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Duke track and field braves poor weather conditions in Duke invite

The weather wasn’t kind to Duke this past weekend, but the Blue Devils fought through that wind and rain both Friday and Saturday en route to an array of record-breaking performances.

In the annual Duke Invitational held at Morris Williams Stadium, two Blue Devil athletes posted top-five program marks—including one school record—while 30 others finished in the top 10 in their respective events. It was also Senior Day for both the men’s and women’s track teams, with the program honoring 15 seniors. But mother nature decided to make life difficult in the final home meet for those respective athletes, despite Earth Day looming just around the corner.

“You just have to compete sometimes,” director of track and field Norm Ogilvie said regarding the inclement weather. “You do the best you can. An illustration of how windy it was—during the high jump, the bar would just blow right off the stand. So they had to get volunteers to hold onto the bar until the last possible second, and then they would let go to make it legal. But yeah, that was pretty traumatic winds. There were gusts 30 miles an hour pretty much most of [Friday] morning.”

Senior Stefani Vukajlovic provided the highlight of the weekend, breaking her own school record in the hammer throw with a mark of 213-1 (64.95 meters). The Bosnia-Herzegovina native bested her previous record of 205-10 (62.73 meters)—set at the High Point VertKlasse Meet just a month ago—on four different throws under the Friday rain, her final heave proving to be the furthest. With the toss, Vukajlovic now holds the 10th-best mark in the country this season.

But the hammer throw wasn’t the only event with an all-time Duke performance Saturday. While Vukajlovic impressed on the field, sophomore Lauren Hoffman turned heads on the track, winning the 400-meter hurdles with a time of 58.51 seconds—fourth-best in Blue Devil history. The Haymarket, Va. native’s time places her 16th nationally.

“I think the best Duke performance of the weekend was Stefani Vukajlovic,” Ogilvie said. “Ironically it happened in the rain on Friday morning...the next best performance [was] Lauren Hoffman in the 400 hurdles...she is on a roll right now, running really, really well.”

But it wasn’t all record-setting times for the Blue Devils. After breaking the school record in the 400-meter hurdles at the Battle of the Blues two weeks ago, senior India Lowe had to stop in the middle of the women’s 4x100-meter relay due to hamstring tightness. Duke was one of three schools not to finish the event.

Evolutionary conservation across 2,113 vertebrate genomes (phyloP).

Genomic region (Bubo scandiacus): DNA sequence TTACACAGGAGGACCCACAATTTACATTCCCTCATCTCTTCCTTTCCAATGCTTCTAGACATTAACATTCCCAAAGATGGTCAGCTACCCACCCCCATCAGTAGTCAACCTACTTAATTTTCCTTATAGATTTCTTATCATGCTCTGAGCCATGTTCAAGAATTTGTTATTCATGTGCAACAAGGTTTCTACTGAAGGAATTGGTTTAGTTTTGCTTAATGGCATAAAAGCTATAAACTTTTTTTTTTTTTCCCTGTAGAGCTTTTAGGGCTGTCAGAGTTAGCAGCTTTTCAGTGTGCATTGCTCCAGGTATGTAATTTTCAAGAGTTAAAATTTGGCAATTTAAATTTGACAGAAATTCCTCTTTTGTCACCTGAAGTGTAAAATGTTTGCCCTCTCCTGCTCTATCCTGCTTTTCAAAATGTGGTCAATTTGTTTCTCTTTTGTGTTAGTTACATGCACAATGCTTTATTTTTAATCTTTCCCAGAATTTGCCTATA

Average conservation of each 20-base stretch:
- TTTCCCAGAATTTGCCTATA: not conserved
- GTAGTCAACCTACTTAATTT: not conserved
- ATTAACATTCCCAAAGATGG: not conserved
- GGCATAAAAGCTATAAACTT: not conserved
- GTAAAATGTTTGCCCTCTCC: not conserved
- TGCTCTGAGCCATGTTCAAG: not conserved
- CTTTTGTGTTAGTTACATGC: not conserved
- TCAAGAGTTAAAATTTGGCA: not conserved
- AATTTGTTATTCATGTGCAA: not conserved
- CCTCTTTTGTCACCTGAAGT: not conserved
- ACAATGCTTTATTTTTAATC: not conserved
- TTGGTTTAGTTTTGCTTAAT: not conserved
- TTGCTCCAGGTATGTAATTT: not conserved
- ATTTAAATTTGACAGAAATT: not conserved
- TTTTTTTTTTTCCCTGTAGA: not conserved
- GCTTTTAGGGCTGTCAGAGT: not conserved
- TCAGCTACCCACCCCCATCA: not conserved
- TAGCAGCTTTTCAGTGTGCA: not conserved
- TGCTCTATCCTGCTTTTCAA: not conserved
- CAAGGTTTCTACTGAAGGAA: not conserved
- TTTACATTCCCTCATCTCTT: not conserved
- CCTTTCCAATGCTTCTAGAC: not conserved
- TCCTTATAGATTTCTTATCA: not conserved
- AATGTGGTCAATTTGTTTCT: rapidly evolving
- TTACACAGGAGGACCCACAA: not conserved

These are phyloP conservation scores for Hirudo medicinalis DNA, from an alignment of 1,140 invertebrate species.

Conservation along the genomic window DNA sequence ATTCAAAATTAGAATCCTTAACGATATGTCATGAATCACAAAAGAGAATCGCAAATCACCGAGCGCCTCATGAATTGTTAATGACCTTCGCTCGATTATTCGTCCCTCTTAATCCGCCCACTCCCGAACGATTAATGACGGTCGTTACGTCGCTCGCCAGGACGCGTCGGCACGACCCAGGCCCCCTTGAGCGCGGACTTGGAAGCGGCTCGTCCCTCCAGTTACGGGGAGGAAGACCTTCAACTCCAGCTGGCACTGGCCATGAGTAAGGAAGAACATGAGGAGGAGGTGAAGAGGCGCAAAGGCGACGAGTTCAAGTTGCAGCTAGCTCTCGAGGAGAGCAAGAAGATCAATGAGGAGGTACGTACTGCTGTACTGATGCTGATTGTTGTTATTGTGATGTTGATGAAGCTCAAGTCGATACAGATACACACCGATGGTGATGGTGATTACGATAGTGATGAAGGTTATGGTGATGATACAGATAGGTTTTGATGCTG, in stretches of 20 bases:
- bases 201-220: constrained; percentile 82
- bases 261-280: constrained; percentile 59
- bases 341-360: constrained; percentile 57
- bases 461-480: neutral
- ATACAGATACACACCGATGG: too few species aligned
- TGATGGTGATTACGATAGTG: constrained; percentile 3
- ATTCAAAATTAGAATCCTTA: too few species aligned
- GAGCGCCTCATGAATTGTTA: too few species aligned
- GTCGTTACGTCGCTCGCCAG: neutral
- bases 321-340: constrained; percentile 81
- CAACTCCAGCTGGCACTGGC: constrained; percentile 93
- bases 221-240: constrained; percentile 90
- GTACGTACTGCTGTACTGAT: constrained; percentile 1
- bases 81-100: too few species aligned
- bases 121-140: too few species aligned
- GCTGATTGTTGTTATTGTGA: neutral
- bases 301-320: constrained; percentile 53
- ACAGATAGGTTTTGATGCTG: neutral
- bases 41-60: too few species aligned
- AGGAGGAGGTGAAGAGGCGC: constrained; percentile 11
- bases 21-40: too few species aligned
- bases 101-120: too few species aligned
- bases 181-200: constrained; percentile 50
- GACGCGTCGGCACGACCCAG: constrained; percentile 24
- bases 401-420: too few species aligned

“Probably the downer of the day was India Lowe...she stopped to try and protect [her hamstring],” Ogilvie said. “We could not finish the 4x100 and we might have to sit India out for a little bit. We do not know the extent of her injury but we have to be cautious with her because she is very, very good.” 

While the vast majority of the events over the two-day meet suffered from either the high winds or drizzling rain, Saturday night’s 5000-meter run saw nearly perfect conditions. As a result, the men’s 5000-meter finished as one of the fastest long-distance races Duke has been a part of this season, with the leader finishing in a blitzing 13:38.

That fast pace allowed three Blue Devil runners—Danton Randall, Nikhil Pulimood and Paul Dellinger—to post both personal bests and ACC qualifying times. This came after Sara Platek, Clara Savchik and Michaela Reinhart had already all ran ACC qualifying times in the women’s 5000-meter just before.

“The conditions [Saturday] night for the 5000s were almost perfect,” Ogilvie said. “Because the wind had died down to nothing—virtually no wind at all—and the temperature was nice and cool which distance runners like...they knew that they were ready to put out some good performances.”

Another notable effort came from junior Matt Wisner, who finished second in the men’s 800-meter run with a time 1:49.32. That marks as the third fastest time in the ACC this season, matching up with Wisner’s third-place finish in the 800-meter during the indoor track season.

Junior Keigan Lenihan took first place in the men’s javelin competition, while Cassie Martin and Erin Marsh also added first-place finishes in women’s high jump and 100-meter hurdles respectively. 

Next, Duke will split its team between the Penn Relays and the Virginia Grand Prix. The Penn Relays is the oldest track meet in the country, with its 125th rendition starting Thursday at Franklin Field in front of 100,000 spectators across three days. Two weekends later come the ACC championships, with NCAA regionals beginning another two weeks after that. 

“It is great exposure,” Ogilvie said of the Penn Relays. “It is on national TV and all that. Kids get very hyped up about performing in such a setting because a lot of track meets are competing behind a curtain—no one sees it. But this is definitely big-time college sports.”


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